Outliers with Opposing Signals Have an Outsized Effect on Neural Network Optimization

Published: 16 Jan 2024, Last Modified: 30 Mar 2024ICLR 2024 posterEveryoneRevisionsBibTeX
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Keywords: neural network optimization, progressive sharpening, edge of stability, adaptive gradient methods, batch normalization
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TL;DR: We show the influence of samples w/ large, opposing features which dominate a network's output. This offers explanations for several prior observations including the EoS. We analyze a 2-layer linear net, reproducing the observed patterns.
Abstract: We identify a new phenomenon in neural network optimization which arises from the interaction of depth and a particular heavy-tailed structure in natural data. Our result offers intuitive explanations for several previously reported observations about network training dynamics, including a conceptually new cause for progressive sharpening and the edge of stability. We further draw connections to related phenomena including grokking and simplicity bias. Experimentally, we demonstrate the significant influence of paired groups of outliers in the training data with strong *Opposing Signals*: consistent, large magnitude features which dominate the network output and provide gradients which point in opposite directions. Due to these outliers, early optimization enters a narrow valley which carefully balances the opposing groups; subsequent sharpening causes their loss to rise rapidly, oscillating between high on one group and then the other, until the overall loss spikes. We carefully study these groups' effect on the network's optimization and behavior, and we complement this with a theoretical analysis of a two-layer linear network under a simplified model. Our finding enables new qualitative predictions of training behavior which we confirm experimentally. It also provides a new lens through which to study and improve modern training practices for stochastic optimization, which we highlight via a case study of Adam versus SGD.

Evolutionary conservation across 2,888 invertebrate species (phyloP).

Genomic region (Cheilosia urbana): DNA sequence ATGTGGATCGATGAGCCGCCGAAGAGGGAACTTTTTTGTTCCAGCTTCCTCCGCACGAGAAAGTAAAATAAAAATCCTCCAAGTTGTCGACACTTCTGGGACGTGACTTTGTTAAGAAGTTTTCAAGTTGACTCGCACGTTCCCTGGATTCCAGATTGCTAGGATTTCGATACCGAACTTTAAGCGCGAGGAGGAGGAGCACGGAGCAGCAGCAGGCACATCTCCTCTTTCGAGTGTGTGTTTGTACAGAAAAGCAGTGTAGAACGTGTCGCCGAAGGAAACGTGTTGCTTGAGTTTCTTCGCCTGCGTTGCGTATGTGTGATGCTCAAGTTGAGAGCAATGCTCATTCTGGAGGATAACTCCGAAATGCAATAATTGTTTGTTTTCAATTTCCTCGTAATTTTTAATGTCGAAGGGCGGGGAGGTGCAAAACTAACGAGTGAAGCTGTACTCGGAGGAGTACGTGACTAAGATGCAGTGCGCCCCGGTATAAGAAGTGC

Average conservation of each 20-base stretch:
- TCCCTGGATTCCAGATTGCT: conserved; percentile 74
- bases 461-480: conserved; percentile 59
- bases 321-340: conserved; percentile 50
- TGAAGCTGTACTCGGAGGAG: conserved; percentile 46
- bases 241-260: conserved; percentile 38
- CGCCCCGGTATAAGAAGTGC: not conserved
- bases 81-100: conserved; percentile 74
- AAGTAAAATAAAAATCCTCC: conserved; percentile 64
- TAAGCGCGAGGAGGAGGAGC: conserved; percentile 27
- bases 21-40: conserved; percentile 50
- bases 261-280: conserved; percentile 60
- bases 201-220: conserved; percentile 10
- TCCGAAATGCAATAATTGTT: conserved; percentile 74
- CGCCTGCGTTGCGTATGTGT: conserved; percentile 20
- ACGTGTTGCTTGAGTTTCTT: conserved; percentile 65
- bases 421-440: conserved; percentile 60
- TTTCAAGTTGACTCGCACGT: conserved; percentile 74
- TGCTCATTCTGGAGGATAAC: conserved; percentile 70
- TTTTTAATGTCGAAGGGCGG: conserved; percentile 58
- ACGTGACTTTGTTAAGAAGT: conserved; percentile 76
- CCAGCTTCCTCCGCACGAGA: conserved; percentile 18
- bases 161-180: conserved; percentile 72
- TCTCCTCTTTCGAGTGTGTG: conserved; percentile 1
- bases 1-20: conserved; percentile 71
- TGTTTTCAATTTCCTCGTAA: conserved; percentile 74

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Primary Area: optimization
Submission Number: 2132